Wednesday, January 17, 2007

Necessary Evil or Tradeshows & Conferences: Part One

Trade shows and conferences are still an important part of the marketing mix, but very seldom is their potential fully realized. The booth is packed and shipped with the latest literature packs. People who may or may not be appropriate to staff the booth are volunteered for booth duty. Flight reservations and hotels are booked. The day arrives and the show commences. The booth is always staffed, the literature is always present, anyone and everyone who enters your floor space is talked to and their badge is scanned. Someone is placed in charge of the leads, everyone goes home, and management feels that shows not that important in the marketing mix.

Most companies have very professional people who worry about the show logistics, but few companies focus on what happens in the booth, and the follow-up process. Why? Because event marketing is not that high of a priority to most companies. People are sent, not selected for their potential impact. The follow-up is spotty. The potential impact for the show is not really realized.

To really understand what the potential is, someone has to be given the ability to change what is done at a show. At a company I was in charge of sales at, we would take four workstations to a trade show and demo all day. At the end of the day we would be dead tired, and have accumulated 100 to 300 questionable leads. We talked to so many people that they started to blend to together. Well meaning booth staff would look for people that were standing two or three deep at the demo stations and ask to if they could scan their badge for follow-up. When we left the show we would send out a mail pieced that thanked everyone we scanned for their attendance and then we would just wait to see what would happen next.

I lobbied to not do any demonstrations and request that booth visitors fill out a form during a brief product overview. The first question was, I am here only for the “give away”, and I am not interested in your product. True or false. After much debate the company decided to cut back to one demo station for occasional demos and to include the form. Just the action of qualifying the lead had such a positive impact on the sales people that they spent more time in the booth. They were excited about talking to real potential customers and about real potential deals at the show. No phone exchanges, no who are you again scenarios, or no I can not talk to you right now I am in a meeting. Real sales conversations with the sales team fully engaged were happening on right in our booth. The next show we left the single demo station behind and we improved the process five fold. We actually were plugged into some sales deals only because we had attended the show. Our competitors adopted our strategy a couple of shows later.

Think about it. As an example say someone throws 10,000 Monopoly dollars on the floor of a room, and in that paper mess they mix in 1,000 US dollar bills. You are given 10 minutes in the room and whatever you can carry out is yours. Now let’s say you have an hour, then a day and now 3 days to sort through the money on the floor. At what point have you picked up all of the US dollars and you start collecting Monopoly money? My guess is that point is never reached. Now let’s say for ever piece of money, real or counterfeit that you walk out of that room with, you are going to be charged 10 cents. Remember leads do not come for free. The answer again is that you come out of the room with no Monopoly money.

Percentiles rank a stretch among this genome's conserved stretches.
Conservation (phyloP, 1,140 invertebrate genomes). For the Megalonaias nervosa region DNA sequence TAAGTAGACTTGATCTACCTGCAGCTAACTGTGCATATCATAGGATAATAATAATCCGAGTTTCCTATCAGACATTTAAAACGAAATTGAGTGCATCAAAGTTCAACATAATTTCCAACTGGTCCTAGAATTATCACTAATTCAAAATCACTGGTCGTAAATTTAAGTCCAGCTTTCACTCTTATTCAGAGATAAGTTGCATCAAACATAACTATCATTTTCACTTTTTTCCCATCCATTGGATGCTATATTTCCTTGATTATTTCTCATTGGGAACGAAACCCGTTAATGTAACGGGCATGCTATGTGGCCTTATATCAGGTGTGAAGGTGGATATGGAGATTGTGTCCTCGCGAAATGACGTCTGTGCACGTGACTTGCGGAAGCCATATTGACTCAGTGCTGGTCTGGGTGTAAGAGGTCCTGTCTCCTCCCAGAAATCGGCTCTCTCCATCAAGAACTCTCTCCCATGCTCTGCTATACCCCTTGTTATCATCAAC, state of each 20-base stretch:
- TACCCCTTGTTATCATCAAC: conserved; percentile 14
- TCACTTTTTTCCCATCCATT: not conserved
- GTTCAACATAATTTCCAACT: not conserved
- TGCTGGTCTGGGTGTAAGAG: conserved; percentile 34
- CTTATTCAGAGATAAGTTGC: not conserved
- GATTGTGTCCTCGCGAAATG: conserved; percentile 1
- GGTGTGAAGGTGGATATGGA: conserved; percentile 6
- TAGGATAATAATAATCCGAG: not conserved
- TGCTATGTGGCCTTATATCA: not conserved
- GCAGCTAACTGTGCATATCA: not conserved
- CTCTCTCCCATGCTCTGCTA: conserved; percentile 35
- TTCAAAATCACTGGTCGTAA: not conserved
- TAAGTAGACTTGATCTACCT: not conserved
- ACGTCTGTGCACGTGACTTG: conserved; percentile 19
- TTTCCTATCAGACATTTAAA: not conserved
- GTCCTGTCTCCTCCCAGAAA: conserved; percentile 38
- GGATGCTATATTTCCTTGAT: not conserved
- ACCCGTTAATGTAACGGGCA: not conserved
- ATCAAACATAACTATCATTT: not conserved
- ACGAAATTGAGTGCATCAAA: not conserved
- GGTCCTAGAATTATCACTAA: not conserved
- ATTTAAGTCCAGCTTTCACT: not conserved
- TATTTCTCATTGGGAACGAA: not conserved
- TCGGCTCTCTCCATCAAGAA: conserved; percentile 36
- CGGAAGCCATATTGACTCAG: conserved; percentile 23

In the real world all leads cost money. Why does your company want to spend money on something that is a very long shot? In accounting there is the concept of “Sunk Cost”. Once you spend money for something, you have lost the ability to spend that money again. Any decisions you make should not be based on spend. Once you have spent x number of dollars on the booth why chase bad prospects? Prospects that burden your sales and marketing effort. I call it the “high-body count effect”. High body count gives management a warm glow that the company is on the right path. All a high body count means is that you were effective in drawing in anyone with a heart beat that walked by.

In the room example, let’s say you take a vacuum in to the room and you vacuum everything up in 10 minutes. You walk to the door then to settle your account. You have just vacuumed 11,000 pieces of paper that at 10 cents each will cost you $1,100 dollars. You have $1,000 dollars of real money in the canister. You have just lost $100 dollars. If you had picked up just the real money, you would have been charged $100, 10 cents per piece of paper, and you would have made $900. The delta is $1,000 and the difference between profit and loss. Trade shows should be thought of as an opportunity to highly qualify prospects and establish the initial contact. It is not about collecting every name in the place. You can buy a cold lead list from many sources and have spent a lot less money. Part of the sales process has to be qualification. The earlier you qualify a lead and turn them into a real prospect the better off you are as a sales and marketing team. Your resources are focused on making deals not shifting through trash. Just as in any process, not everything is perfect. You will find out later that there are some people who have a casual interest that will heat up over time, but if they fail to give you the information to have a dialog with them, it would have been impossible to engage them anyway.

The take away here is just because you are spending a big chuck of money on a trade show, don’t ever think you are doing the right thing by just collecting names. In fact this could have a harmful effect on your sales results and the company’s bottom line.

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